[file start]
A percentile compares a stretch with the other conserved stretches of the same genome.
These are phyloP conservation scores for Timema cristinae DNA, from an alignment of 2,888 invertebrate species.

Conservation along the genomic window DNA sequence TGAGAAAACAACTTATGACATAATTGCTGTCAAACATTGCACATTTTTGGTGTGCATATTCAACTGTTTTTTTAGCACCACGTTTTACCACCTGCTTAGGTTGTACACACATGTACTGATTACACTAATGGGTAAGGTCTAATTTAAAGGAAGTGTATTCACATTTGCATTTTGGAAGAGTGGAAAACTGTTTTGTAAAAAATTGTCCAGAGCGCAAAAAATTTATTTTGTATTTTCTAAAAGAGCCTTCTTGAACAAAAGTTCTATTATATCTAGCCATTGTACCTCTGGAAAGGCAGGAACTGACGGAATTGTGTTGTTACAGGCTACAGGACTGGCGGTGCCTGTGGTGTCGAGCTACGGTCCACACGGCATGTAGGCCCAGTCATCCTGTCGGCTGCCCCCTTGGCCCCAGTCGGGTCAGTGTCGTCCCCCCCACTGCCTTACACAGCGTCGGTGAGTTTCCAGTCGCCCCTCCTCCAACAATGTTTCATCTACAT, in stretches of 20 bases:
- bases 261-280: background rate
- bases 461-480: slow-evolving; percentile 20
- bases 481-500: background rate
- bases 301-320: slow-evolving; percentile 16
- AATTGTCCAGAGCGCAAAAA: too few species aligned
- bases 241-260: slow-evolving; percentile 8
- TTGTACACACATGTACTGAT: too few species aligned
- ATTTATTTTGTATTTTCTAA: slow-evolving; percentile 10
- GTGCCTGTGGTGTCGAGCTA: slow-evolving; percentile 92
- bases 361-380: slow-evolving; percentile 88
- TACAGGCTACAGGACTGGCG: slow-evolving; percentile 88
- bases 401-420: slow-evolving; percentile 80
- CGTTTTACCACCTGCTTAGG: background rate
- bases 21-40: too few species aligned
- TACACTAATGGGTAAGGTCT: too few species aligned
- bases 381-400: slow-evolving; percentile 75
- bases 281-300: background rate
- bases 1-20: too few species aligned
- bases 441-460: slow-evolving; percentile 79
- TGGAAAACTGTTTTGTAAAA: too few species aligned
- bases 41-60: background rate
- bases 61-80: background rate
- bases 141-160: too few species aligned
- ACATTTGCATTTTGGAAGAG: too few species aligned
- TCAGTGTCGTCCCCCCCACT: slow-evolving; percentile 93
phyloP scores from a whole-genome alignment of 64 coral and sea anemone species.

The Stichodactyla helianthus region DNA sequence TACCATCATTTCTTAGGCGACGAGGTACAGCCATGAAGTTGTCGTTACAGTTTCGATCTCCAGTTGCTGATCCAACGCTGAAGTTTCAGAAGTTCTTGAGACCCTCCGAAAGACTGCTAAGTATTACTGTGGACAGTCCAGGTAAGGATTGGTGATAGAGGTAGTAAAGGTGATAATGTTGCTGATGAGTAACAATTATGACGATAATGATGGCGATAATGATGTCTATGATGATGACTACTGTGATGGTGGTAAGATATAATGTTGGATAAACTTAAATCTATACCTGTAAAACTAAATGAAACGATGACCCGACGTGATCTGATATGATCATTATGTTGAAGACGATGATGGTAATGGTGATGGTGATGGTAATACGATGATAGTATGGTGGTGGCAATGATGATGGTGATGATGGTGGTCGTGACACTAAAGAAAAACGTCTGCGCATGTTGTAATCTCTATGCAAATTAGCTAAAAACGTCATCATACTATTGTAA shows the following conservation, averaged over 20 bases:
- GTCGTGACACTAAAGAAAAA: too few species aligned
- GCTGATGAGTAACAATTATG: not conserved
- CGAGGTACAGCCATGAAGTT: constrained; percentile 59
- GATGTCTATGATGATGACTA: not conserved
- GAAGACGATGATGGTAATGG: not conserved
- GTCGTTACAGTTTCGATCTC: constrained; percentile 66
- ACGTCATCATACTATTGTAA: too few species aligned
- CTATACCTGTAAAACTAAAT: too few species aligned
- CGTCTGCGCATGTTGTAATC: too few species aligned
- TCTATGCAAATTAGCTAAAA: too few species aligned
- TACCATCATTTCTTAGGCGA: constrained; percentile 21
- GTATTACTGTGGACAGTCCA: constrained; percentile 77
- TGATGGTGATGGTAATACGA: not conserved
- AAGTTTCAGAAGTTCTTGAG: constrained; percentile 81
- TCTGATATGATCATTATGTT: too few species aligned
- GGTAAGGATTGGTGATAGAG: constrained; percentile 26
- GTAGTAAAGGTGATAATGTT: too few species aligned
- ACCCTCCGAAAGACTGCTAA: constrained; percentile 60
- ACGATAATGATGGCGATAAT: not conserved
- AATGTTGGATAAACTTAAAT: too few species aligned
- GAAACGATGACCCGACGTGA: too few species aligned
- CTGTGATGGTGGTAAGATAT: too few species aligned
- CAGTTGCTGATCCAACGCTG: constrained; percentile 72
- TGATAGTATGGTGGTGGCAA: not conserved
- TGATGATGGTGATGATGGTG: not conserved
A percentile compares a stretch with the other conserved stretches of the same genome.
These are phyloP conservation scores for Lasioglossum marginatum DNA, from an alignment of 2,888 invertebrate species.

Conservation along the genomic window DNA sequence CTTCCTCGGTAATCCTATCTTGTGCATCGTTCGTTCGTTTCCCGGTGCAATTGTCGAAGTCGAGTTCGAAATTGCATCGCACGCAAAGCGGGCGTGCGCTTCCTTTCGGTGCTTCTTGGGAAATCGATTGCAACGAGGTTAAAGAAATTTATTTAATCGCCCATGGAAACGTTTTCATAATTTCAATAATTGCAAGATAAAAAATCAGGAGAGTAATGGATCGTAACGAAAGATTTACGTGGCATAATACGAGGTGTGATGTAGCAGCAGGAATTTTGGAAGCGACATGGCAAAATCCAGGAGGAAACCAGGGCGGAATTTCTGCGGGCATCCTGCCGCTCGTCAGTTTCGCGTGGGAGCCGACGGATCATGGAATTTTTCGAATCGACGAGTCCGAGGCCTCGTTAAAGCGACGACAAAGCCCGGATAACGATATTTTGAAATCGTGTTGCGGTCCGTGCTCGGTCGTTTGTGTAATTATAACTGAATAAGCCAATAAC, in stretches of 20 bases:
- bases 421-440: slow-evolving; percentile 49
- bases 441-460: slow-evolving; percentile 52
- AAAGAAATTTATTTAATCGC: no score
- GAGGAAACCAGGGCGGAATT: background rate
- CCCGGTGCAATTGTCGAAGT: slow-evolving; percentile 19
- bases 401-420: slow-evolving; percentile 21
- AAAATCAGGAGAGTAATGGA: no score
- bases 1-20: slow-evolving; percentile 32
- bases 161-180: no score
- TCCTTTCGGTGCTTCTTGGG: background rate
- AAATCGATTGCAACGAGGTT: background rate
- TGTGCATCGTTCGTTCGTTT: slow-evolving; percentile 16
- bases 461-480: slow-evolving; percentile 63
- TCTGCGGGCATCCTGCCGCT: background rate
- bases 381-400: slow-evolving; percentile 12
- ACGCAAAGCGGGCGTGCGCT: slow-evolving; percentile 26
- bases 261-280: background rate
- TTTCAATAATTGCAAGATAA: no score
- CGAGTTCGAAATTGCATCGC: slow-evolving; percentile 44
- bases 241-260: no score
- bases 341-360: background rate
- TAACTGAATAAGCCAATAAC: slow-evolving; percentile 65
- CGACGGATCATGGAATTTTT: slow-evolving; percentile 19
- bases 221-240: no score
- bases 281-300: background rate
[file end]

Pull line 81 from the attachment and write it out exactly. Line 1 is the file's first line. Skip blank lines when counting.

- CGACGGATCATGGAATTTTT: slow-evolving; percentile 19